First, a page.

Speaking with Fox network personality Bill O’Reilly, a student at Georgia’s Emory University said last night that the president of the private institution had validated leftist students and “legitimized” their complaints about pro-Trump messages that appeared on campus. Leftist students had complained to Emory University President James Wagner that the messages such as “Trump 2016” written in chalk on sidewalks and staircases on the campus were “triggering” feellings of dread. The students felt that their safety was jeopardized by the chalkings.
In response, university security is searching CCTV footage in an effort to identify the students who wrote the messages. In response, host O’Reilly expressed shock that the university would take such action. Wagner wrote a campus-wide email saying that he had heard the students’ complaints and acknowledged that they were fearful of the graffiti and their contents.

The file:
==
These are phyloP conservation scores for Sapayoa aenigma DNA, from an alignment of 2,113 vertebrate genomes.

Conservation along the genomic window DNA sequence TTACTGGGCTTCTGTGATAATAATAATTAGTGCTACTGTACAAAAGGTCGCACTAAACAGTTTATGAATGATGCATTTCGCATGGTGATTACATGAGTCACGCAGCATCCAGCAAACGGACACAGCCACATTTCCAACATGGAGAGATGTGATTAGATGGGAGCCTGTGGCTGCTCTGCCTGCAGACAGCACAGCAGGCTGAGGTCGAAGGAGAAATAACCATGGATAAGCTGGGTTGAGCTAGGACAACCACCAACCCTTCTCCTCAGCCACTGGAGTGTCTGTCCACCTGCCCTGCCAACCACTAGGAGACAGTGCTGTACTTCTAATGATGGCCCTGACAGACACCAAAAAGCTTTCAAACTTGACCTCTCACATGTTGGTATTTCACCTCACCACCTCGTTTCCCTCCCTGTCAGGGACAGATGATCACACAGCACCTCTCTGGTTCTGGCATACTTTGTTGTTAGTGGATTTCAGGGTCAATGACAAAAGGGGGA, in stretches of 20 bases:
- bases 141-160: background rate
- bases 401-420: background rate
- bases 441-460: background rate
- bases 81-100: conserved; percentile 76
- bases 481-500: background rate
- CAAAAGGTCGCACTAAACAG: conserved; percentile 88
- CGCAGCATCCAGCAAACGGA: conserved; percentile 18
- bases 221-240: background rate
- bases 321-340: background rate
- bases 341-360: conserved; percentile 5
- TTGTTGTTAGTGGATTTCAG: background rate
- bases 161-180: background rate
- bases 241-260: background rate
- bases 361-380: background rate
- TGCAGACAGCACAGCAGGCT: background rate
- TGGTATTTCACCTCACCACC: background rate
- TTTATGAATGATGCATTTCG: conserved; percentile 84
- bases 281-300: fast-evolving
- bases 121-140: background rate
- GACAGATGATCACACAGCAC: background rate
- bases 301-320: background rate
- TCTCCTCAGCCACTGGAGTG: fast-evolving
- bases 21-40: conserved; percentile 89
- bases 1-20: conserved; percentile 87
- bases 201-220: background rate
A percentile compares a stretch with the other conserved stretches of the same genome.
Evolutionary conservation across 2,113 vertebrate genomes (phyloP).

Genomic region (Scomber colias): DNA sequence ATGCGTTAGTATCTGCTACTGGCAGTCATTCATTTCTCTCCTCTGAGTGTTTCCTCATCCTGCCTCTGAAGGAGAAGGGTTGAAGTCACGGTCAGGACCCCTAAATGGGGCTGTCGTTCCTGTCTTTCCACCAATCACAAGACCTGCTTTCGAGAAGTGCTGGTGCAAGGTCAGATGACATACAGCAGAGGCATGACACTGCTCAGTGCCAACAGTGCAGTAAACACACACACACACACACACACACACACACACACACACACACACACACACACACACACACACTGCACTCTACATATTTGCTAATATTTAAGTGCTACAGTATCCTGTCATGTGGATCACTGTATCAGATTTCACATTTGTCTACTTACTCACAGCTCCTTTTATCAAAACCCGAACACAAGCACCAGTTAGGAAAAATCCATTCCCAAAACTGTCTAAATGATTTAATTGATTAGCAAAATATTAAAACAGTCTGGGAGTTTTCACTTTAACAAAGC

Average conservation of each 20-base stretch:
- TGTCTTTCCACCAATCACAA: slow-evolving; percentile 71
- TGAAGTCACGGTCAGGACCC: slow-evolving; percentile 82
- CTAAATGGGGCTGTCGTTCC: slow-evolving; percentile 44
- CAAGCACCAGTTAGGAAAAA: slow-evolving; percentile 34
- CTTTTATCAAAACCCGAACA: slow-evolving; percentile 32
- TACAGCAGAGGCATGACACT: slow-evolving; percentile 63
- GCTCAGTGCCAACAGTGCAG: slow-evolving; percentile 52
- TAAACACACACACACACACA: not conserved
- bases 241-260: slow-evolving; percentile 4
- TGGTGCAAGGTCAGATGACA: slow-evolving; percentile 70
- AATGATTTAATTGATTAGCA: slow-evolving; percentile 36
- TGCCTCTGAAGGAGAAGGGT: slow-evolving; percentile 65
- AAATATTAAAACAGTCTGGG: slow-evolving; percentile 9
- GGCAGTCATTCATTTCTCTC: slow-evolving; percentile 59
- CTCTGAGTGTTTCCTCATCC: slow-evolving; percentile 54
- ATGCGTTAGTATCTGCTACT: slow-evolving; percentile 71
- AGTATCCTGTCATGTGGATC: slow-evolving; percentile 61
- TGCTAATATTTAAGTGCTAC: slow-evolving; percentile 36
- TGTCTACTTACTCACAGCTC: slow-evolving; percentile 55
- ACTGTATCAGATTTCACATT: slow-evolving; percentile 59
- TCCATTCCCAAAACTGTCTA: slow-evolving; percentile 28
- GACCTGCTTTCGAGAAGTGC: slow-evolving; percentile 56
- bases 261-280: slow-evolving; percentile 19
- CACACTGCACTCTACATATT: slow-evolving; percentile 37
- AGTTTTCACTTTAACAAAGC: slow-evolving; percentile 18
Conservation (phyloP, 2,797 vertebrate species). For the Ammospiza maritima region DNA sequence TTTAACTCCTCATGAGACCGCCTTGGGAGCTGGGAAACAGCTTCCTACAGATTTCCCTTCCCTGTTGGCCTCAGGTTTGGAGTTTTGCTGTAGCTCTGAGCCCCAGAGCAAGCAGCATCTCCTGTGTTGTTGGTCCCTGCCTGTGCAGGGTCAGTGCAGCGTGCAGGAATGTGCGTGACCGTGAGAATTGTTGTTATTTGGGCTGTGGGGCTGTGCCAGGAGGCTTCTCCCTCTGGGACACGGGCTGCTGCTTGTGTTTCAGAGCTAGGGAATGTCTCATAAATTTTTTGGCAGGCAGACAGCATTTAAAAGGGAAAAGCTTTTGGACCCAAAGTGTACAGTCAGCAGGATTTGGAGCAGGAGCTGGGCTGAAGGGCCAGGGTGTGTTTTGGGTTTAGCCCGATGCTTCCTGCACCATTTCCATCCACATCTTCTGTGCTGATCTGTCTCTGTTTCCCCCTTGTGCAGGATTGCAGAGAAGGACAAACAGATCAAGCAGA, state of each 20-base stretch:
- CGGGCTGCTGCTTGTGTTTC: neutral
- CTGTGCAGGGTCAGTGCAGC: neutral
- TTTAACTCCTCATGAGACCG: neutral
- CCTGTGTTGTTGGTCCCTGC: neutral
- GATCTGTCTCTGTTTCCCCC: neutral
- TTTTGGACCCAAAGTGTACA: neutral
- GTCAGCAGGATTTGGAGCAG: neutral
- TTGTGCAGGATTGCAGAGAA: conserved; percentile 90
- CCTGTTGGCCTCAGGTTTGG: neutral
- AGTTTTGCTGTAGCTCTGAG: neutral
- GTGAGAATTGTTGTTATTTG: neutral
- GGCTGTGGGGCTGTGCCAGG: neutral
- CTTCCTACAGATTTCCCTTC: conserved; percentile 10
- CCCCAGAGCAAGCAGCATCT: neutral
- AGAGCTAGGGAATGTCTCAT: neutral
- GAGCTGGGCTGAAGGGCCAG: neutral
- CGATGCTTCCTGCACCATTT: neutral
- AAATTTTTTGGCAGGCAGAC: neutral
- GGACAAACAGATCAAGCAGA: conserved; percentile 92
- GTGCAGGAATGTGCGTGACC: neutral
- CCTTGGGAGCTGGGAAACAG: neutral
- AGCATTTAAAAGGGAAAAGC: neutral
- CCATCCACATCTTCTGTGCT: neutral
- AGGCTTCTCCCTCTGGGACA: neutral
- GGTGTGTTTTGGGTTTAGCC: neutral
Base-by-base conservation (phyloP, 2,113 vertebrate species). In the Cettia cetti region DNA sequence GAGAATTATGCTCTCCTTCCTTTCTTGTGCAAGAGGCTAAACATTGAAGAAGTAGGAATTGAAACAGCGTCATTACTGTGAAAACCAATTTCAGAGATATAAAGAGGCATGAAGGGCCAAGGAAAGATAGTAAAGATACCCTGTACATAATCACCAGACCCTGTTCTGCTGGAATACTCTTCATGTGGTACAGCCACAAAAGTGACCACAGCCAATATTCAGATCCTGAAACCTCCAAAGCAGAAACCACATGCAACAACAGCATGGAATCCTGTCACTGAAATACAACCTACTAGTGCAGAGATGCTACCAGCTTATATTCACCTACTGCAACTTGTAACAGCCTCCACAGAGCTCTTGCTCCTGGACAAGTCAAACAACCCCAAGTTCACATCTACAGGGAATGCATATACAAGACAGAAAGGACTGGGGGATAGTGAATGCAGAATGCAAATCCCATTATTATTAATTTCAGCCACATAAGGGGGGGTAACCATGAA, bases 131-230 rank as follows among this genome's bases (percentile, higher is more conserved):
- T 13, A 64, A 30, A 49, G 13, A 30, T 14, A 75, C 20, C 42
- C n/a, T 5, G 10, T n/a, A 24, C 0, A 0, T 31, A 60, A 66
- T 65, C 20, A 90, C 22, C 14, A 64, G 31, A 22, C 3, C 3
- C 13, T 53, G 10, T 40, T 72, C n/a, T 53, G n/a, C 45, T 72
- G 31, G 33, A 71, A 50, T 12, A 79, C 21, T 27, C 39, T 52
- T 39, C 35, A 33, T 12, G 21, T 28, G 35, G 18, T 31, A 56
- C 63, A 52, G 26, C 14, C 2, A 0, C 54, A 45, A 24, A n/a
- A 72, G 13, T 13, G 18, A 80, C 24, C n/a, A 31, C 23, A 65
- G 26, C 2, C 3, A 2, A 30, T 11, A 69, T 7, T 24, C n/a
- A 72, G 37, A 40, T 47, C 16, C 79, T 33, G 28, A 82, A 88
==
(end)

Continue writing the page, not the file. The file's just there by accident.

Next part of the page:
Messages of a political nature scrawled in chalk on college campuses has become a common feature of academic life. Opposing groups frequently erase or deface the chalkings they find objectionable. Leftist students frequently accuse their opponents of endangering their safety, or causing them emotional hurt, by the mere act of voicing opinions.
The student O’Reilly interviewed, Josh Goodman, said that the students who complained about the graffiti considered them a “violent action.” Goodman said that the university took no similar action about similar chalkings in support of Democratic presidential candidate Bernie Sanders or those scrawled by Black Lives Matter activists. The students who complained about the pro-Trump messages, said Goodman, were “loud” and “disruptive.”
“President [James Wagner],” Goodman said, “I think he legitimized their claims, I was pretty disappointed.” Goodman expressed the hope that Emory University president Wagner will “stand for First Amendment rights.”
See Spero News coverage here
U.S. Navy personnel have discovered the remains of an American aviator who was shot down in combat over the Pacific Ocean in 1944. A team aboard USNS ...